NASCAR Hall of Fame announces 20 nominees for sixth induction class

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DAYTONA BEACH, Fla. – The NASCAR Hall of Fame on Friday announced the 20 nominees for its sixth induction class, set to be voted upon on May 21.

New rules for this year’s field of nominees included reducing the size of eligible candidates from 25 to 20 eligible drivers, as well as making drivers 55 or older as of Dec. 31, 2013 and with a minimum of 10 years of racing immediately eligible for Hall induction.

Also, any competitor with 30 or more years of NASCAR competition, regardless of age, is also automatically eligible to be voted upon.

Among nominees for the sixth class include two-time Sprint Cup champion Terry Labonte, who will start his 33rd and final Daytona 500 on Sunday. Other luminaries include 1988 Cup champ and 16-time Most Popular Driver Bill Elliott, nine-time champion (across Whelen Modified Tour and K&N Pro Series East) Mike Stefanik, 19-race winner Buddy Baker and championship team owner and engine builder Robert Yates.

The five nominees receiving the most votes will make up the 2015 Hall of Fame induction class.

The Hall also announced the five nominees for the first Landmark Award for Outstanding Contributions to NASCAR: H. Clay Earles, Anne B. France, Raymond Parks, Ralph Seagraves and Ken Squier. The nominee with the most votes will win the award.

Parks is the only individual to be included as both a NASCAR Hall of Fame nominee and a Landmark Award nominee.

The 20 nominees for induction into the NASCAR Hall of Fame are:

* Buddy Baker, won 19 times in NASCAR’s premier (now Sprint Cup) series, including the Daytona 500 and Southern 500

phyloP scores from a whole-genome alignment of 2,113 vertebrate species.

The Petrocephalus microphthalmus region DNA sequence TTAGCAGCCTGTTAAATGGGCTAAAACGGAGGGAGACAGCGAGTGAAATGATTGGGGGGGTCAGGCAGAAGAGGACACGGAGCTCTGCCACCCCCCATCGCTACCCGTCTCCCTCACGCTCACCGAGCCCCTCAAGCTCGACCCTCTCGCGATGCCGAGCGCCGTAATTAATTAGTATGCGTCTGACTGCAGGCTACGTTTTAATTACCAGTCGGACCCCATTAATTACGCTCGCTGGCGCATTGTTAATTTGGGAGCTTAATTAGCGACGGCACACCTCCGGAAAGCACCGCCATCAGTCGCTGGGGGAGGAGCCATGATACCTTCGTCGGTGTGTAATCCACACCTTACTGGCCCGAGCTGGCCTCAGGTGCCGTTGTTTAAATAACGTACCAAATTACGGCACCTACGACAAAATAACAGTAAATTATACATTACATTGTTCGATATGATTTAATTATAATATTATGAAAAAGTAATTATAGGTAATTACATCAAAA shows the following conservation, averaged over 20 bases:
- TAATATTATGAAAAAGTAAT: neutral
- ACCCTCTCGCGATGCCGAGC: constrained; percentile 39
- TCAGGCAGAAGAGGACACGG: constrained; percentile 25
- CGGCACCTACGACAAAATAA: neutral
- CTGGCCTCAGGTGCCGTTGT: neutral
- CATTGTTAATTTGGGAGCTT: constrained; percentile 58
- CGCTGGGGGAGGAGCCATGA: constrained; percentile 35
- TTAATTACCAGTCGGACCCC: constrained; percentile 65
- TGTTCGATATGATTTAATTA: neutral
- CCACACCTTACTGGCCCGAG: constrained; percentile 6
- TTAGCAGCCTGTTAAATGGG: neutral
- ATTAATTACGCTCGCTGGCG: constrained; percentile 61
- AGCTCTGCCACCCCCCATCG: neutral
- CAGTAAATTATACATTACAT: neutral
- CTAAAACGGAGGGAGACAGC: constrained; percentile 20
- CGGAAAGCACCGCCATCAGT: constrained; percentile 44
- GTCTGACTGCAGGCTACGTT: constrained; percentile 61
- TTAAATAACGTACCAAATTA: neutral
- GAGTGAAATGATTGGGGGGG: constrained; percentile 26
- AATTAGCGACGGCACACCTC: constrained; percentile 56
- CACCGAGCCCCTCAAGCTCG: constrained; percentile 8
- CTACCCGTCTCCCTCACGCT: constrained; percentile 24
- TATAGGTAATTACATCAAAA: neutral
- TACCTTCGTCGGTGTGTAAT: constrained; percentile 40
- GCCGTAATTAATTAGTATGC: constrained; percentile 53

* Red Byron, first NASCAR premier series champion, in 1949

* Richard Childress, 11-time car owner champion in NASCAR’s three national series

* Jerry Cook, six-time NASCAR Modified champion

* Bill Elliott, 1988 premier series champion, two-time Daytona 500 winner and 16-time Most Popular Driver

* Ray Fox, legendary engine builder and owner of cars driven by Buck Baker, Junior Johnson and others

* Rick Hendrick, 14-time car owner champion in NASCAR’s three national series

* Bobby Isaac, 1970 NASCAR premier series champion

* Terry Labonte, Two-time NASCAR premier series champion

* Fred Lorenzen, 26 wins and winner of the Daytona 500 and World 600

* Raymond Parks, NASCAR’s first champion car owner

* Benny Parsons, 1973 NASCAR premier series champion

* Larry Phillips, only five-time NASCAR Whelen All-American Series national champion

* Wendell Scott, NASCAR trailblazer was the first African-American NASCAR premier series race winner, and first to be nominated for induction into the NASCAR Hall of Fame

* O. Bruton Smith, builder of Charlotte Motor Speedway and architect of Speedway Motorsports Inc.

* Mike Stefanik, winner of record-tying nine NASCAR championships

* Curtis Turner, early personality, called the “Babe Ruth of stock car racing”